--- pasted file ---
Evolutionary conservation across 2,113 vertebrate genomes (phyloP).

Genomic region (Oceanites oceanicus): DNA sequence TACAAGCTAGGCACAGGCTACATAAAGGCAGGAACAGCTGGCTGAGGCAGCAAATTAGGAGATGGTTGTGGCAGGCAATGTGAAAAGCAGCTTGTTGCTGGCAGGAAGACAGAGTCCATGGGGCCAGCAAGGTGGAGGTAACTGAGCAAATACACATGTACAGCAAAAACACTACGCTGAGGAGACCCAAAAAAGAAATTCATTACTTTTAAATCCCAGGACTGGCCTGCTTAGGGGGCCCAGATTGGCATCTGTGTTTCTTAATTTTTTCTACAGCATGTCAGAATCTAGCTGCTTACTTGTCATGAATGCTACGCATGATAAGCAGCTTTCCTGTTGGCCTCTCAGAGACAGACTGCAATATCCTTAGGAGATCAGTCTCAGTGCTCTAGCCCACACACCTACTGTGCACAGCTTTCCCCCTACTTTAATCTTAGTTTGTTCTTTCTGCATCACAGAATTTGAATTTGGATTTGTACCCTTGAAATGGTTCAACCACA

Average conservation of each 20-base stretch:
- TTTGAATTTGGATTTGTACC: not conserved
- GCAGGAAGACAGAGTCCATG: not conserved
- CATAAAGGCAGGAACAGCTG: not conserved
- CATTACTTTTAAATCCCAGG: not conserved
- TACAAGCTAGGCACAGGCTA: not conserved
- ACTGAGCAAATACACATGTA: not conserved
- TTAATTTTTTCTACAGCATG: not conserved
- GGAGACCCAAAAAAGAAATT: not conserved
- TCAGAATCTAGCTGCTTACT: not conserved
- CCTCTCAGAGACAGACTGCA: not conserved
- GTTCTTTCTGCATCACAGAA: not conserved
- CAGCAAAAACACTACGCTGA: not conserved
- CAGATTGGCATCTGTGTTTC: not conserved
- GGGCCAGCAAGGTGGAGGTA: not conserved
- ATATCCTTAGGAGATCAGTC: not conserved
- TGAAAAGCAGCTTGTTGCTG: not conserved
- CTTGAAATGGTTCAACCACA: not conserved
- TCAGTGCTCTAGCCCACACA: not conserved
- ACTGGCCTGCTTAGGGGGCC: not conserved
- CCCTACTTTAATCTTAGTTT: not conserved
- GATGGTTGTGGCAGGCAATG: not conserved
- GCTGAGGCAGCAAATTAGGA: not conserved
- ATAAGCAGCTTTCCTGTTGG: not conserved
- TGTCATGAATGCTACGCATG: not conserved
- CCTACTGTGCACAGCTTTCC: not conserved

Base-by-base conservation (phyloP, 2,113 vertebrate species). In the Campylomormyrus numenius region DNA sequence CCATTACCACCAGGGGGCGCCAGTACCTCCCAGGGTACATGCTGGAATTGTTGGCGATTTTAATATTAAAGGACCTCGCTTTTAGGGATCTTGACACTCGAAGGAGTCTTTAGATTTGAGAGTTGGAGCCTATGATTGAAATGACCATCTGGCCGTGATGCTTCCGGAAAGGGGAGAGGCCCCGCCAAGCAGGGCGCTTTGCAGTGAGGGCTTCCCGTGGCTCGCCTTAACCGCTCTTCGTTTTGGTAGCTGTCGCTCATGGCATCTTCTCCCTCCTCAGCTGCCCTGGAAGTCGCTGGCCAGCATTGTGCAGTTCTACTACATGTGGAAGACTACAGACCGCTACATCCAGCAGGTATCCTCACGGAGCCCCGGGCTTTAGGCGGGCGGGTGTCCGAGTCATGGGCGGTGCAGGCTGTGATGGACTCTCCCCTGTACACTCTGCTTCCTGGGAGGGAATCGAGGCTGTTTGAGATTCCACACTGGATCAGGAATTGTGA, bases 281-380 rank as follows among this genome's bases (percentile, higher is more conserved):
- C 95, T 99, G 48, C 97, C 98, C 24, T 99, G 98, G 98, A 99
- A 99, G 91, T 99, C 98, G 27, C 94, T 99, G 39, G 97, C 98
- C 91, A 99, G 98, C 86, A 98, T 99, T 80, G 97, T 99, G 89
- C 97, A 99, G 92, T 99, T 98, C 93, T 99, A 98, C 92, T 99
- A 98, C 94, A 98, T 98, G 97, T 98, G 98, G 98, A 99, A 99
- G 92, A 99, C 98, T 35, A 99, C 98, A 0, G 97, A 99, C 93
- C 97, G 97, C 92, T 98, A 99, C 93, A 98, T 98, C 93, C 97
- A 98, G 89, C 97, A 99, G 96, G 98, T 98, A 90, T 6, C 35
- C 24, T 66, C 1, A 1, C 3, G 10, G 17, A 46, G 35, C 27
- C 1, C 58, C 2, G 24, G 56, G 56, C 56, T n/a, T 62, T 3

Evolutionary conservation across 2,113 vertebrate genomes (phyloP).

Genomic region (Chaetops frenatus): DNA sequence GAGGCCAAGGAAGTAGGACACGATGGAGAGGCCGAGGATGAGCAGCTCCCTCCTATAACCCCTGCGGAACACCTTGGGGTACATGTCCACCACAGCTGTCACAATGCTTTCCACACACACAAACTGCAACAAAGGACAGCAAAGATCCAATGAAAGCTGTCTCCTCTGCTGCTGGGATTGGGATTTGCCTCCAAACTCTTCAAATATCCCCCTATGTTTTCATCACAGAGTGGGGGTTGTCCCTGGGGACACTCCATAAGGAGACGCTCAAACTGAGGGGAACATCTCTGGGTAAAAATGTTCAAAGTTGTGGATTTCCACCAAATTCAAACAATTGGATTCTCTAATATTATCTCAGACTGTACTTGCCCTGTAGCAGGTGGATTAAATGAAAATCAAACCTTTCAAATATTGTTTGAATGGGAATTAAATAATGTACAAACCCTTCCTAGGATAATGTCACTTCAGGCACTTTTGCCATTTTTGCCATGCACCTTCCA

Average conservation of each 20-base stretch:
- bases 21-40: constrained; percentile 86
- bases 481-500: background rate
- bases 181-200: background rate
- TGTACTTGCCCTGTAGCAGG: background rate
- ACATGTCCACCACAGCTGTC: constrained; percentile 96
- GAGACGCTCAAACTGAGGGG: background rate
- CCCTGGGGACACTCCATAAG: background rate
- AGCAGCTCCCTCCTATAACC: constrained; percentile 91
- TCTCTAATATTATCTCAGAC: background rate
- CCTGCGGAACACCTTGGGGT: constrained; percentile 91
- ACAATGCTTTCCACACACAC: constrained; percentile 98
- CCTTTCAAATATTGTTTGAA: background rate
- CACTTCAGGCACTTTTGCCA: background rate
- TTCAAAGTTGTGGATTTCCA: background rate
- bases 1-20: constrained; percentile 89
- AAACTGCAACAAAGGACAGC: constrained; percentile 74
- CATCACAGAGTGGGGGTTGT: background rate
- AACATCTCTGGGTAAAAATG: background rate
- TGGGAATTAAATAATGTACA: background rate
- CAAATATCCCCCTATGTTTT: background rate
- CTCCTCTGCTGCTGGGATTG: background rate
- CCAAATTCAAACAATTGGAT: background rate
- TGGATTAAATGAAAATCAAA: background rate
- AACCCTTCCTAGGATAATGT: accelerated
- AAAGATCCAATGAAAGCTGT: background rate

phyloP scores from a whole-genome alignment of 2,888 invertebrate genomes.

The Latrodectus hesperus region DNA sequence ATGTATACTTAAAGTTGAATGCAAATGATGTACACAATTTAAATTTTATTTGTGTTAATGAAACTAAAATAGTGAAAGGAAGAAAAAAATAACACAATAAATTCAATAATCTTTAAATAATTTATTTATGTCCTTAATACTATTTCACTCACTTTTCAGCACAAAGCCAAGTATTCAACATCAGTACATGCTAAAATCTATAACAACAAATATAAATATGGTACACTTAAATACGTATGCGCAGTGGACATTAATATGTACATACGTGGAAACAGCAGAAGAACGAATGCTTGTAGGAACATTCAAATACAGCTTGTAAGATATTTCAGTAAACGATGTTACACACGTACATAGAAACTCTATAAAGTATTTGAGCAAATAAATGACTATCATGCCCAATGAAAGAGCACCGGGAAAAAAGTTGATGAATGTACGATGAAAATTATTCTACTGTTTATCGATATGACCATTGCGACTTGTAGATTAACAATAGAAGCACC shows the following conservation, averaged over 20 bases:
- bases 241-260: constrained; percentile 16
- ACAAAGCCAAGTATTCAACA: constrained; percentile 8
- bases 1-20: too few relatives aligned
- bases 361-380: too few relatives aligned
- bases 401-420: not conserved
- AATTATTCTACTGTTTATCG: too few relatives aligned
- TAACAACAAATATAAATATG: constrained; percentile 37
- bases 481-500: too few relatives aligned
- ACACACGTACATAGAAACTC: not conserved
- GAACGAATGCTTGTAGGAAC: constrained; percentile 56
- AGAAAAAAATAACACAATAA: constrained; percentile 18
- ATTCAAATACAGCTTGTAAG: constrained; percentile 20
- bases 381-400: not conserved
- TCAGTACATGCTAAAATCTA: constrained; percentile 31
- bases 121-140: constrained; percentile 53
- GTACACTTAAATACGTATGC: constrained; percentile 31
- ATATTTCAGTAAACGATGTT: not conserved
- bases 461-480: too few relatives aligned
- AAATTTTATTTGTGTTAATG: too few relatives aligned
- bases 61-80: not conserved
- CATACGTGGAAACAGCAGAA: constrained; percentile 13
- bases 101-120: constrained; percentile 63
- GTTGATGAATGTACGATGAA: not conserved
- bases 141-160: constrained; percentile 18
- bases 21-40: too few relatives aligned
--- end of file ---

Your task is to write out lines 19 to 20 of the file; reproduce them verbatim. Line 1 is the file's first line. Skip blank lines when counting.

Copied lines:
- TGAAAAGCAGCTTGTTGCTG: not conserved
- CTTGAAATGGTTCAACCACA: not conserved